The newly acquired letters of Franz Kafka to his sister Ottla are on public display for the first time at the Bodleian Libraries. The Liebe Ottla exhibition celebrates the letters’ acquisition in partnership with the Deutsches Literaturarchiv in Marbach, a pioneering collaboration between two cultural institutions, which jointly bought the letters in April 2011.
The exhibition includes eighteen letters and ten postcards and picture-postcards which reveal the close relationship Kafka had with his favourite sister, Ottla, the youngest of his three sisters and the family member to whom he was closest. In a letter dated 4 July 1918, on display in the exhibition, Kafka states how well he and his sister understand each other: ‘in fact we do live or I live with you better than with anybody else’. Most exhibits are in Kafka’s own handwriting and some also contain Kafka’s own drawings.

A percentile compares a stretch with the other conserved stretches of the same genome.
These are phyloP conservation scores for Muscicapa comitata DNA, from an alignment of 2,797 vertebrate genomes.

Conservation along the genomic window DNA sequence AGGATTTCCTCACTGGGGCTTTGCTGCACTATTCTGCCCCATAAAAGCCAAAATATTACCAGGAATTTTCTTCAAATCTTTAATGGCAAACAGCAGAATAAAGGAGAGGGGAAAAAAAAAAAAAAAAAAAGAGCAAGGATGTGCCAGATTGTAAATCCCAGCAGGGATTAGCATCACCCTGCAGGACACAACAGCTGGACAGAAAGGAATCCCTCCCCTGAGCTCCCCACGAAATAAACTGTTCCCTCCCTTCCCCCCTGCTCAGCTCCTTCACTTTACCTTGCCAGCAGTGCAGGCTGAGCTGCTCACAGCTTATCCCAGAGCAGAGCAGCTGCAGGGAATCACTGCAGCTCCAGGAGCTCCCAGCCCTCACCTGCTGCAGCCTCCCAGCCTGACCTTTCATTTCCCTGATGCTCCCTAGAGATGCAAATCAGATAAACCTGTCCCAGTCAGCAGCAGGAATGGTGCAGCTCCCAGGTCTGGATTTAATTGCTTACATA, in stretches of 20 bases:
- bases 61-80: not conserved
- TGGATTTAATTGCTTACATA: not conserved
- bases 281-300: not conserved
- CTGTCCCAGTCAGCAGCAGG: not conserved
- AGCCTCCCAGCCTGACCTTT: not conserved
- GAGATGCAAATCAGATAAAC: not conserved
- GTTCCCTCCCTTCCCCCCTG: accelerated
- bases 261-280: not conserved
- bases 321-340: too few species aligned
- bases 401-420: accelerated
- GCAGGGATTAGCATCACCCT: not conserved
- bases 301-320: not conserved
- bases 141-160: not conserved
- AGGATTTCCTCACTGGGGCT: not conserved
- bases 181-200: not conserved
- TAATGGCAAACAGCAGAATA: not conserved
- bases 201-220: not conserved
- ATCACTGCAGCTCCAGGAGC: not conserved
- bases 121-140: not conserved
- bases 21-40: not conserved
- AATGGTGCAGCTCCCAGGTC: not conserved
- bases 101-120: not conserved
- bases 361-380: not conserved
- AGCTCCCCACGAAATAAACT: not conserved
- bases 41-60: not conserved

The correspondence gives an insight into Kafka’s life, his travel and everyday life as much as they sketch a portrait of Ottla, ‘a woman who struggles for emancipation against considerable odds’ (Prof Ritchie Robertson, TLS, October 2011)
It’s been a couple of years since my last outing to Oxford. I feel an excursion in the air.